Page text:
Challenging the gentrification of council estates in London
In this piece Loretta Lees, Principal Investigator of the ESRC-funded project Gentrification, Displacement, and the Impacts of Council Estate Renewal in C21st London, outlines some of the key findings from her project – including data showing that more than 135,000 London council tenants have been displaced since 1997.
Since being awarded funding for this ESRC project the political mood around the demolition of council estates and their mixed tenure redevelopment through public-private partnerships seems to be changing. Indeed at the 2017 Labour Party conference Jeremy Corbyn finally stood up and criticised the ‘forced gentrification and social cleansing’ of council estates, something that Labour run London boroughs like Haringey and Southwark are at the forefront of. Other Labourites, like David Lammy, who once said that Tottenham could do with a bit of gentrification, has now come out against the Haringey HDV. Indeed, Haringey’s boss Claire Kober, arch advocate for the HDV, has resigned her position in what some see as Labour Party interference in local politics and others a local row about regeneration.
The bigger picture is that since 1997 54,263 units have either been demolished or are slated for demolition on council estates of more than 100 units in London. If we take the London Housing Plan’s average number of people per unit (2.5) a conservative estimate is that 135,658 London council tenants and leaseholders have been or are being displaced. These figures are taken from the database we have collated as part of our ESRC project: this will be updated throughout the duration of the project by our partners, the London Tenants Federation and Just Space. After that, it will be handed over to the GLA.
The Heygate Estate in Southwark is now a symbol of the false promises and injustices of this ‘renewal’. More than 3,000 council tenants and leaseholders were displaced, the estate was demolished and its ‘mixed tenure’ replacement, the newly built Elephant Park, marketed off plan in East Asia. The fight for the Aylesbury Estate is on-going (on the first Aylesbury Public Inquiry, see Hubbard and Lees, 2018) and the evidence I gave and was cross examined on at the revised Aylesbury Public Inquiry in January 2018 was drawn from our project. I also presented data on displacement: maps showing where leaseholders from the Aylesbury Estate have ended up, included below.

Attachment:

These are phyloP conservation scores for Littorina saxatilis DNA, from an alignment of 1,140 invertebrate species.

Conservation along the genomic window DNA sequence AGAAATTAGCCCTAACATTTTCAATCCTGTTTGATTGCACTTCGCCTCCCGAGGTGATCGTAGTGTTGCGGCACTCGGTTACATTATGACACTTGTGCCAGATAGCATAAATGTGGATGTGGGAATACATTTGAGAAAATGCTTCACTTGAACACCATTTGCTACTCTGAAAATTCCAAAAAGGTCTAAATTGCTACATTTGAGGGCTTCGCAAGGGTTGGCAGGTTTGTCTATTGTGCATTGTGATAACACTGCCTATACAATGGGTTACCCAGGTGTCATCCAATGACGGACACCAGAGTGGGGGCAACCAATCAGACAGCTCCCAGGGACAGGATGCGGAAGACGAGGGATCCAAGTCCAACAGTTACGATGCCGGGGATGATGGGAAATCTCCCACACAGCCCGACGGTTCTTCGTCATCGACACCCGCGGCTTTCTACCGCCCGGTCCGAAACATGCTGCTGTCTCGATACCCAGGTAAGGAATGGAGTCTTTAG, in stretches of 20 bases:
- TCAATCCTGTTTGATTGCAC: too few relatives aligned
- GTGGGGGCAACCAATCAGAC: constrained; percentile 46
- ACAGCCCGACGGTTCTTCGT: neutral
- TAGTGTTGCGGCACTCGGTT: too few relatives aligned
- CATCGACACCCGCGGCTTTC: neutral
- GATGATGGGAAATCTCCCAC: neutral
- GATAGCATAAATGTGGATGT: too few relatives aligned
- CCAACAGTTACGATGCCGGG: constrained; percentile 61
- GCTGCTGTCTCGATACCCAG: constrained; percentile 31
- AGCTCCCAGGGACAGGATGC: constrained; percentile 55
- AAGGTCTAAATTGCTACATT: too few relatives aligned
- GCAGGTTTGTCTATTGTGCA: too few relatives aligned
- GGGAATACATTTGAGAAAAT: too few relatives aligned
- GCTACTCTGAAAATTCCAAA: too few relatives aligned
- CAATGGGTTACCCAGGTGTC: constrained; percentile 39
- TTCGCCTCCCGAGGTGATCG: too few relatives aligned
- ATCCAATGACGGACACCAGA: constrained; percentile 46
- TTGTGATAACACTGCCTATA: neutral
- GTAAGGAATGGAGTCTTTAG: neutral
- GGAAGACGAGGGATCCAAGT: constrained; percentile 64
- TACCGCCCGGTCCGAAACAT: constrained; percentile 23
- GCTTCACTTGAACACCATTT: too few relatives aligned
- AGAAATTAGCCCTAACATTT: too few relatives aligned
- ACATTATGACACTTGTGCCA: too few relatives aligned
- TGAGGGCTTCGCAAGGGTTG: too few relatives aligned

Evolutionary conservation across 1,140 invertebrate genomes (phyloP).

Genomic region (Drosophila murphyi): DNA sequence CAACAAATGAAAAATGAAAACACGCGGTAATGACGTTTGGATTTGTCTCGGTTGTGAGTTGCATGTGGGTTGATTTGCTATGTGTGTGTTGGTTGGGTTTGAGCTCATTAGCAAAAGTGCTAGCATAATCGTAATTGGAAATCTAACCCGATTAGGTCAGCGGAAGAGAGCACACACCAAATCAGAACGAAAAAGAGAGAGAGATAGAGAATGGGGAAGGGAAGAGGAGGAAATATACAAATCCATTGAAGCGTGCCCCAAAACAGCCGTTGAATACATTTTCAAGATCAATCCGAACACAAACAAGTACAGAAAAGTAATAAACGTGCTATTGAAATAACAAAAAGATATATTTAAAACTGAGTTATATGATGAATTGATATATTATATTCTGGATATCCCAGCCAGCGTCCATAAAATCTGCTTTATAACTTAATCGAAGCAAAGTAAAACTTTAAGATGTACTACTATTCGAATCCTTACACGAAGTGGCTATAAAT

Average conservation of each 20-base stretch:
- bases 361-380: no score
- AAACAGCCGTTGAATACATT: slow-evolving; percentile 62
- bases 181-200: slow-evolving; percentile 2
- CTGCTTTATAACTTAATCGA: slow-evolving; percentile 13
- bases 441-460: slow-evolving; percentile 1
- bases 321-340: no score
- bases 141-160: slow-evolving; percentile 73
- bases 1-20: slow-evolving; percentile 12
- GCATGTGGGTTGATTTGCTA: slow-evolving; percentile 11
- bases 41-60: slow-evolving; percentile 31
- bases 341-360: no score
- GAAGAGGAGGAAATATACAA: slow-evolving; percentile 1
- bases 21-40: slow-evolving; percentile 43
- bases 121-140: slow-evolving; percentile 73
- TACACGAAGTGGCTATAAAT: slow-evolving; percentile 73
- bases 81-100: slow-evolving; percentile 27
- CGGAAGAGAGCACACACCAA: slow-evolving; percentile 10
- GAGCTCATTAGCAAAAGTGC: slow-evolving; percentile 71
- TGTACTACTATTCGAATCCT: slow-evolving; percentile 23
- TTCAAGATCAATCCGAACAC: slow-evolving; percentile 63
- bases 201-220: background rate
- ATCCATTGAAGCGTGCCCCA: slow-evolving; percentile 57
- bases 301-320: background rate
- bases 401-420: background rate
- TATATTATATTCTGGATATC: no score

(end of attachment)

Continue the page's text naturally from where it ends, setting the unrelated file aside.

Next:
In addition I included interview material on the impacts of the Aylesbury ‘regeneration’ on council tenants and leaseholders in my witness statement. Two short examples are copied in here:
‘[The new flat] it’s so small, dad can’t get in the bathroom or take a shower. He was in hospital and he’s at my mum’s now…he can’t move here. The kids miss their grandma, they’ve never been in a place where grandma was not there, they will cry at night…’I want to go to Nans’. I’ll say wait until the weekend son. He cries he wants to move back to the Aylesbury. Mum’s losing her marbles, she’s lost so much weight, she lost her friends…one is in Cook Road, one is in Nunhead, she hasn’t seen them since she moved. She hasn’t seen any of them’
Interview with decanted council tenant, BME, aged 35-49, showing break up of families
‘I don’t want to talk about this because the more you talk about it the more you just, stress yourself, and no one is listening to you, and no one is listening and there is nothing they can do. They have made up their minds. They have made up their mind. And no matter what you do, there is nothing you can do… For the past three years, I have been having headaches. And, my life it is just, in the balance. Because you’re not trying to give these children anywhere to settle. And we don’t know what to do, we don’t know your plans. So, almost every month I need to go and get a tablet and on medication. And she was just, they don’t really care. So let’s just end it.’ [wife]
‘It is all, one day I just wake up and I’m swollen here. It is the headache, serious headache, my neck, everyplace. Stress. You don’t know where we are going, when we will get the CPO and they would come and kick you out. Where are you going? You do not know. You see, it is just, sometimes, when I go to the meeting, I am always boiling up, but I just control myself. I just, if they called police, they arrest me, they can arrest me.’ [husband]